Promoting Competition to Strengthen Economic Growth in Belgium [E-Book] / Tomasz Koźluk
Koźluk, Tomasz.
Paris : OECD Publishing, 2009
35 p. ; 21 x 29.7cm.
OECD Economics Department Working Papers ; 736
Full Text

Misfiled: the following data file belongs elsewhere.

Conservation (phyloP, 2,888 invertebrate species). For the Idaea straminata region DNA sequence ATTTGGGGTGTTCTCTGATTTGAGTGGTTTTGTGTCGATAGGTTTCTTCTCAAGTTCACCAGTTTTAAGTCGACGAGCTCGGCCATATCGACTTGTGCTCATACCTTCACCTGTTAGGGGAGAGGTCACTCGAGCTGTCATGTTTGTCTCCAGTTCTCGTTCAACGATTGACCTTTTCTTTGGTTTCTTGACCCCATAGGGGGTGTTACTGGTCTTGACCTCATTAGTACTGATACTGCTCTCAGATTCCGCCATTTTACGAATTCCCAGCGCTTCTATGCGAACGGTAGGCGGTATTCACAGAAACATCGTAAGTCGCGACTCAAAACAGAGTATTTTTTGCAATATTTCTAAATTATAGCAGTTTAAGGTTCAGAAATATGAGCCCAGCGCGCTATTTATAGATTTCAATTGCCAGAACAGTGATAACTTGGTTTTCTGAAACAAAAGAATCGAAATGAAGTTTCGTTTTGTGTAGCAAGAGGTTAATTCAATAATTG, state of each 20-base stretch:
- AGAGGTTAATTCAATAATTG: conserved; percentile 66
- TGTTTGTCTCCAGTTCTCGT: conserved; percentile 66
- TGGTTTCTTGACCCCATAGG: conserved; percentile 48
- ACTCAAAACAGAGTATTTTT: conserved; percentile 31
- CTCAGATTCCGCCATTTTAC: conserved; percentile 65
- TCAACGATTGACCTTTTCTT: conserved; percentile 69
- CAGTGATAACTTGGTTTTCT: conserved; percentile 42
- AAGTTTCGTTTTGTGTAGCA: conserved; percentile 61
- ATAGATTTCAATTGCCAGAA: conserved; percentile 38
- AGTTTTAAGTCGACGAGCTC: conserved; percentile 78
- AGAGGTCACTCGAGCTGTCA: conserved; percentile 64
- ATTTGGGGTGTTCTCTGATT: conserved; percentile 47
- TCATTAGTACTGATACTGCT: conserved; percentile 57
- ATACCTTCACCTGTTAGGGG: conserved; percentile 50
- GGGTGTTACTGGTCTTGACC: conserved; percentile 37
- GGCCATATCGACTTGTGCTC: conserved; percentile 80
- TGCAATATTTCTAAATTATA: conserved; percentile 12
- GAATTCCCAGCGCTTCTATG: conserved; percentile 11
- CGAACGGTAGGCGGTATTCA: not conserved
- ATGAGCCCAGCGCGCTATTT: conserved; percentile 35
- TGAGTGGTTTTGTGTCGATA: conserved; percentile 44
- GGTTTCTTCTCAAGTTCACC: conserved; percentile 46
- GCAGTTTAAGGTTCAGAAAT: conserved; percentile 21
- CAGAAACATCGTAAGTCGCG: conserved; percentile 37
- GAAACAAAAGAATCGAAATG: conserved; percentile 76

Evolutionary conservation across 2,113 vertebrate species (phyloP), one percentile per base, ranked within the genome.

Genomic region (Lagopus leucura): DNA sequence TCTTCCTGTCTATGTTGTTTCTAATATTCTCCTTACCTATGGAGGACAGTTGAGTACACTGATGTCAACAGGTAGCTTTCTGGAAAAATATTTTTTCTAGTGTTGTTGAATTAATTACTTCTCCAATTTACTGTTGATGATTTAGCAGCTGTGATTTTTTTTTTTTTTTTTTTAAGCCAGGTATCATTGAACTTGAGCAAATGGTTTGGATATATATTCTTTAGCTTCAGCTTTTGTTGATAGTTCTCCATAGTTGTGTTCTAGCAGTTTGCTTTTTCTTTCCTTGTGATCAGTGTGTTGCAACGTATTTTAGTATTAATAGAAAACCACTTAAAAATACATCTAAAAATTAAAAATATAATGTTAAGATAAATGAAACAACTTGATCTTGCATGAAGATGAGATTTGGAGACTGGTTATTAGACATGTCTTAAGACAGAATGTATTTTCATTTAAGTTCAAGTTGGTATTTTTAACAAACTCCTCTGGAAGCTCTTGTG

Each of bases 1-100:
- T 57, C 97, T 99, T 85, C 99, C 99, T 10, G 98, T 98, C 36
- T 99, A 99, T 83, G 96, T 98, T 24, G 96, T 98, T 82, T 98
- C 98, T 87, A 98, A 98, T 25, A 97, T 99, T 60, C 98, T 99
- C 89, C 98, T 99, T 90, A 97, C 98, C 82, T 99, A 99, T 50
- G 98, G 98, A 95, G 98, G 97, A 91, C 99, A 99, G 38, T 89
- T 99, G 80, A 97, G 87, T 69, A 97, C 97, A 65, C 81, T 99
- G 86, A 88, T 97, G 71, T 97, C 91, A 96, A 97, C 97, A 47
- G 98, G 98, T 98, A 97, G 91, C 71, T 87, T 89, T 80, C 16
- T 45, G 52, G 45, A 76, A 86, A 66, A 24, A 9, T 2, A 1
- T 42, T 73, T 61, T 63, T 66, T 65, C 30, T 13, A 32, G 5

Prices for many goods and services in Belgium are higher than in other countries, reflecting generally weak competitive pressures. The government has recently introduced several reforms to strengthen the competition policy framework. Nevertheless, to reap the full benefits of competitive markets, past reforms should be complemented with a number of further measures. The powers of the Competition Authority can still be enhanced. Its effective degree of independence, substantially improved in the recent reform, and its accountability should be monitored in order to assess whether further measures in this direction are needed. In the retail sector competition-restricting regulations still protect existing companies against new entry and inhibit the diffusion of new business models and technologies. The reform efforts in the network sectors remain patchy. In the energy and telecommunication sectors the main issues are the dominant positions of the incumbents and the failure of network sector regulators to introduce a level playing field in order to allow new entry and expansion of competitors. In other sectors, such as postal services and rail transport, major steps towards liberalisation are still to come. Overall, sectoral regulators will need more independence and powers in order to tackle uncompetitive behaviour of the incumbents, while better communication between the regulatory authorities is necessary. These steps should help to secure the necessary basis for bringing productivity growth in line with best performance.